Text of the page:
Virtually Speaking: Buying in to the Virtual Network
As summer rolls on, VMware's planned IPO looms closer and closer. This week, another vendor announced plans to invest in the virtualization kingpin. These investments are, in some ways, the strongest endorsement of both the vendor and the technology.Cisco Systems said it will invest $150 million to purchase roughly 1.6 percent of VMware's common stock. This is less than 1 percent of the combined voting power of VMware's outstanding common stock, and it does not translate into a seat on the board. Cisco is not the only vendor to invest in VMware. Several weeks ago, Intel Capital, Intel's investment arm, agreed to invest $218.5 million, for a 2.5 percent stake.
Unlike the Intel investment, which was large enough to warrant a board member appointment, Cisco's investment does not carry the same requirement. VMware said it will consider appointing a Cisco executive to VMware's board of directors at a future date, however.
With EMC holding on to 90 percent of VMware, and Cisco and Intel picking up more than 4 percent ... well, you do the math. It doesn't leave a whole lot for investors, whether individual or institutional. Then again, exclusivity is one way to ensure it's an even hotter commodity while increasing liquidity for the new company and its parent.
At first blush, a Cisco-VMware coupling may seem to lack synergy, unlike the previous investment, which as internetnews.com noted, "was exquisitely natural. VMware made its claim to fame virtualizing Windows operating systems running on servers powered by Intel's x86 processors."
When one looks at the changes virtualization has already brought, the investment seems logical from Cisco's perspective.
Virtualization, whether viewed as a technology or an architecture (or perhaps both) has already won over the mainstream as a concept, even if it hasn't entirely proven itself in production environments. It doesn't take a tremendous leap in logic to see that it will soon have an impact (if it hasn't had one already) on the hardware going into the server room. The analyst firms have already hashed this out.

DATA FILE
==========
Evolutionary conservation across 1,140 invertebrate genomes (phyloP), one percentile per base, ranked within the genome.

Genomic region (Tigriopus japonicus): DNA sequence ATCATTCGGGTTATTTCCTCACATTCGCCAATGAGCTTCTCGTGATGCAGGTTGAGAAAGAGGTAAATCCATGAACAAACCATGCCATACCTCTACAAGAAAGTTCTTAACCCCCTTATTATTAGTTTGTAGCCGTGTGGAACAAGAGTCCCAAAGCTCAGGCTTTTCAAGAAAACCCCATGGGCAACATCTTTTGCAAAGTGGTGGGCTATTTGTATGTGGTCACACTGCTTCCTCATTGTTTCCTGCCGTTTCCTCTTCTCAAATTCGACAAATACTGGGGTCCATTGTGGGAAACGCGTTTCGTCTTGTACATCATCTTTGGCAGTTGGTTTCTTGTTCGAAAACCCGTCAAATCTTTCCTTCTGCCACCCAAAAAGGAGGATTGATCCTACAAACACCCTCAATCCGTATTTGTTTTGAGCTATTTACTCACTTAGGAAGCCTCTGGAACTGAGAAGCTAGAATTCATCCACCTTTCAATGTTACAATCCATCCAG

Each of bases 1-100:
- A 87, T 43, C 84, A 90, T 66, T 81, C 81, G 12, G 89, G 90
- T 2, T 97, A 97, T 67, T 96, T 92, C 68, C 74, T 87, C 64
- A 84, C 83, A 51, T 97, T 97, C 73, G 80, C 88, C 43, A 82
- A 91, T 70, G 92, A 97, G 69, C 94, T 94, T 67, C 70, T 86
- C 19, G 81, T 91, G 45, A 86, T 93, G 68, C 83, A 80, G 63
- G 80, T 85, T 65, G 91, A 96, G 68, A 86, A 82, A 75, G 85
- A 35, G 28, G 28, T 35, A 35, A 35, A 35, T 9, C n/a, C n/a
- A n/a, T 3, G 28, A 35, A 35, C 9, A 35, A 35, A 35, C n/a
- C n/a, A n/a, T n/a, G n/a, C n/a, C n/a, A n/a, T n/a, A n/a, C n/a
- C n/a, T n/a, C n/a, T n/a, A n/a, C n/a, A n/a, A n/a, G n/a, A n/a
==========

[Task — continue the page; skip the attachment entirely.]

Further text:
To state the obvious: Fewer servers means less networking equipment, and thus fewer products for Cisco (and others) to move.
So it's both prudent and forward-thinking of Cisco find a virtual tune to sing, and what better way to do so than to leverage itself to the market leader, especially when the market leader already has a solid hardware tie.
There is, therefore, a collaboration element to the investment. Cisco will work with VMware to build solutions that tie VMware's virtualization products to Cisco networking infrastructure products at the points where their respective technologies intersect.
Cisco, however, is not relying entirely on VMware to build virtualization cred. Last week, almost in parallel with the investment announcement, the networking company unveiled VFrame Data Center, a real-time provisioning platform that uses network intelligence to enable the linking of compute, networking and storage infrastructures as a set of virtualized services.
VFrame Data Center features a policy engine for automating resource changes in response to infrastructure outages, performance changes and external monitoring systems via integration with the VFrame Data Center Web services application programming interface (API).
The product also integrates with third-party management applications, server and storage virtualization offerings including VMware's server virtualization products.
VFrame Data Center is part of Cisco's Data Center 3.0 initiative, which was also announced last week. Data Center 3.0 is Cisco's vision of how next-generation data centers will function. Cisco anticipates data centers using real-time, dynamic orchestration of infrastructure services from shared pools of virtualized server, storage and network resources.
Amy Newman is the managing editor of ServerWatch. She has been following the virtualization space since 2001.
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